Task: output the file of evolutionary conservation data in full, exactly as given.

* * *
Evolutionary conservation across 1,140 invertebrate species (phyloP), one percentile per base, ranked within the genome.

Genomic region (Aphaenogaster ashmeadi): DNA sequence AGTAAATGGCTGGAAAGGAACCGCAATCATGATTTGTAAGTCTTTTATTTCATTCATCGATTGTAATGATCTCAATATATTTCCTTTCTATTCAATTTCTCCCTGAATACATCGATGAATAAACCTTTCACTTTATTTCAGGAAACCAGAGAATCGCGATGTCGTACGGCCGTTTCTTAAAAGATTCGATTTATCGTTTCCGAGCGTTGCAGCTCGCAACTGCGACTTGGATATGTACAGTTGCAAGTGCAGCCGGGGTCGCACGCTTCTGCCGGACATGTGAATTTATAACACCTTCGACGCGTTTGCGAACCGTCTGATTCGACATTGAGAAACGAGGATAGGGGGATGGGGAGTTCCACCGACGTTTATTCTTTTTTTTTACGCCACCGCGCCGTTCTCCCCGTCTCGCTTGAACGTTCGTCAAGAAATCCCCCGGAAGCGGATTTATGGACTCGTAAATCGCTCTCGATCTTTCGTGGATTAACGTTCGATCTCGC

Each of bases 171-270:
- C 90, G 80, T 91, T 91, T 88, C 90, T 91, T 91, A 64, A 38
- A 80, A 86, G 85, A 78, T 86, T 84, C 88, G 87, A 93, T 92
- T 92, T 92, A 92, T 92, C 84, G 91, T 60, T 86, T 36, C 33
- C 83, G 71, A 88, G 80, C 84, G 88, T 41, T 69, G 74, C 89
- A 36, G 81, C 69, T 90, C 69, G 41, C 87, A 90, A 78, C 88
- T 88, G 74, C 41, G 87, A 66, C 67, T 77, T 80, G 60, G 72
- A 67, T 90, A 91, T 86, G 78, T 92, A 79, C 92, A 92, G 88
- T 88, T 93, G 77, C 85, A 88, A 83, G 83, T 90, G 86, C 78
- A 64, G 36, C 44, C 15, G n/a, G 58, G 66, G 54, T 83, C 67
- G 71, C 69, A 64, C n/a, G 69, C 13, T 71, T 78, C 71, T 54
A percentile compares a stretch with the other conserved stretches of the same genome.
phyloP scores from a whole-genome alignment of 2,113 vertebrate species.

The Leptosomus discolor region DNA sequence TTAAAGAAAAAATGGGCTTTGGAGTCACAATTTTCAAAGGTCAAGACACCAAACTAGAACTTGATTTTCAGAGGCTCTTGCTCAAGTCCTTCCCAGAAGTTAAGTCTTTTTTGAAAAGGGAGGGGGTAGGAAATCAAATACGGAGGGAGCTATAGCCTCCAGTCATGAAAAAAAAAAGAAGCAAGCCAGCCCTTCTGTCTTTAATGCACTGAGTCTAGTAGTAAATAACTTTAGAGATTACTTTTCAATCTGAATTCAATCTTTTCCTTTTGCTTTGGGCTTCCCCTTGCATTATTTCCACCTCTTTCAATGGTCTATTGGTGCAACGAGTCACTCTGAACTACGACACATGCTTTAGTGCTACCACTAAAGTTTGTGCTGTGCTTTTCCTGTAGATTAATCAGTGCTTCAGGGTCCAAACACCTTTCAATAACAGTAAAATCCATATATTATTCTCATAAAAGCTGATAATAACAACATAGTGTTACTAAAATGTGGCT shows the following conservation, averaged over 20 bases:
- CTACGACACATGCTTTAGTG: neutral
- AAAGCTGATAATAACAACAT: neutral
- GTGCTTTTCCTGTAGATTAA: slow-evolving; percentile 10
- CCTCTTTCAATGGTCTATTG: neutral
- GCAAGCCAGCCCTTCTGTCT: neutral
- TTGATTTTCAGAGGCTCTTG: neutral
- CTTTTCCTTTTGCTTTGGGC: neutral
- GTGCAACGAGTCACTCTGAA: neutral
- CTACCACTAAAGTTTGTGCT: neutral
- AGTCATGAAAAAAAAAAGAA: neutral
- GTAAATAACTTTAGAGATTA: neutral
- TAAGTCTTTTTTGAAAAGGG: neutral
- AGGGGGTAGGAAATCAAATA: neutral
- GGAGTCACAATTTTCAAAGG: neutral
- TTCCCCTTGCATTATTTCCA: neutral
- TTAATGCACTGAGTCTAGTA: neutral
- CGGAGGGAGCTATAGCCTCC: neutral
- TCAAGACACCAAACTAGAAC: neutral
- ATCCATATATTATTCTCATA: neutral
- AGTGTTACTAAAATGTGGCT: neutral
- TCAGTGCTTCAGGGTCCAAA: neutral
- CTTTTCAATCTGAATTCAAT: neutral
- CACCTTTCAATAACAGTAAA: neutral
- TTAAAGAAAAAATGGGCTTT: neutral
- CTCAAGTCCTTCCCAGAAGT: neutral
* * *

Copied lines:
Evolutionary conservation across 1,140 invertebrate species (phyloP), one percentile per base, ranked within the genome.

Genomic region (Aphaenogaster ashmeadi): DNA sequence AGTAAATGGCTGGAAAGGAACCGCAATCATGATTTGTAAGTCTTTTATTTCATTCATCGATTGTAATGATCTCAATATATTTCCTTTCTATTCAATTTCTCCCTGAATACATCGATGAATAAACCTTTCACTTTATTTCAGGAAACCAGAGAATCGCGATGTCGTACGGCCGTTTCTTAAAAGATTCGATTTATCGTTTCCGAGCGTTGCAGCTCGCAACTGCGACTTGGATATGTACAGTTGCAAGTGCAGCCGGGGTCGCACGCTTCTGCCGGACATGTGAATTTATAACACCTTCGACGCGTTTGCGAACCGTCTGATTCGACATTGAGAAACGAGGATAGGGGGATGGGGAGTTCCACCGACGTTTATTCTTTTTTTTTACGCCACCGCGCCGTTCTCCCCGTCTCGCTTGAACGTTCGTCAAGAAATCCCCCGGAAGCGGATTTATGGACTCGTAAATCGCTCTCGATCTTTCGTGGATTAACGTTCGATCTCGC

Each of bases 171-270:
- C 90, G 80, T 91, T 91, T 88, C 90, T 91, T 91, A 64, A 38
- A 80, A 86, G 85, A 78, T 86, T 84, C 88, G 87, A 93, T 92
- T 92, T 92, A 92, T 92, C 84, G 91, T 60, T 86, T 36, C 33
- C 83, G 71, A 88, G 80, C 84, G 88, T 41, T 69, G 74, C 89
- A 36, G 81, C 69, T 90, C 69, G 41, C 87, A 90, A 78, C 88
- T 88, G 74, C 41, G 87, A 66, C 67, T 77, T 80, G 60, G 72
- A 67, T 90, A 91, T 86, G 78, T 92, A 79, C 92, A 92, G 88
- T 88, T 93, G 77, C 85, A 88, A 83, G 83, T 90, G 86, C 78
- A 64, G 36, C 44, C 15, G n/a, G 58, G 66, G 54, T 83, C 67
- G 71, C 69, A 64, C n/a, G 69, C 13, T 71, T 78, C 71, T 54
A percentile compares a stretch with the other conserved stretches of the same genome.
phyloP scores from a whole-genome alignment of 2,113 vertebrate species.

The Leptosomus discolor region DNA sequence TTAAAGAAAAAATGGGCTTTGGAGTCACAATTTTCAAAGGTCAAGACACCAAACTAGAACTTGATTTTCAGAGGCTCTTGCTCAAGTCCTTCCCAGAAGTTAAGTCTTTTTTGAAAAGGGAGGGGGTAGGAAATCAAATACGGAGGGAGCTATAGCCTCCAGTCATGAAAAAAAAAAGAAGCAAGCCAGCCCTTCTGTCTTTAATGCACTGAGTCTAGTAGTAAATAACTTTAGAGATTACTTTTCAATCTGAATTCAATCTTTTCCTTTTGCTTTGGGCTTCCCCTTGCATTATTTCCACCTCTTTCAATGGTCTATTGGTGCAACGAGTCACTCTGAACTACGACACATGCTTTAGTGCTACCACTAAAGTTTGTGCTGTGCTTTTCCTGTAGATTAATCAGTGCTTCAGGGTCCAAACACCTTTCAATAACAGTAAAATCCATATATTATTCTCATAAAAGCTGATAATAACAACATAGTGTTACTAAAATGTGGCT shows the following conservation, averaged over 20 bases:
- CTACGACACATGCTTTAGTG: neutral
- AAAGCTGATAATAACAACAT: neutral
- GTGCTTTTCCTGTAGATTAA: slow-evolving; percentile 10
- CCTCTTTCAATGGTCTATTG: neutral
- GCAAGCCAGCCCTTCTGTCT: neutral
- TTGATTTTCAGAGGCTCTTG: neutral
- CTTTTCCTTTTGCTTTGGGC: neutral
- GTGCAACGAGTCACTCTGAA: neutral
- CTACCACTAAAGTTTGTGCT: neutral
- AGTCATGAAAAAAAAAAGAA: neutral
- GTAAATAACTTTAGAGATTA: neutral
- TAAGTCTTTTTTGAAAAGGG: neutral
- AGGGGGTAGGAAATCAAATA: neutral
- GGAGTCACAATTTTCAAAGG: neutral
- TTCCCCTTGCATTATTTCCA: neutral
- TTAATGCACTGAGTCTAGTA: neutral
- CGGAGGGAGCTATAGCCTCC: neutral
- TCAAGACACCAAACTAGAAC: neutral
- ATCCATATATTATTCTCATA: neutral
- AGTGTTACTAAAATGTGGCT: neutral
- TCAGTGCTTCAGGGTCCAAA: neutral
- CTTTTCAATCTGAATTCAAT: neutral
- CACCTTTCAATAACAGTAAA: neutral
- TTAAAGAAAAAATGGGCTTT: neutral
- CTCAAGTCCTTCCCAGAAGT: neutral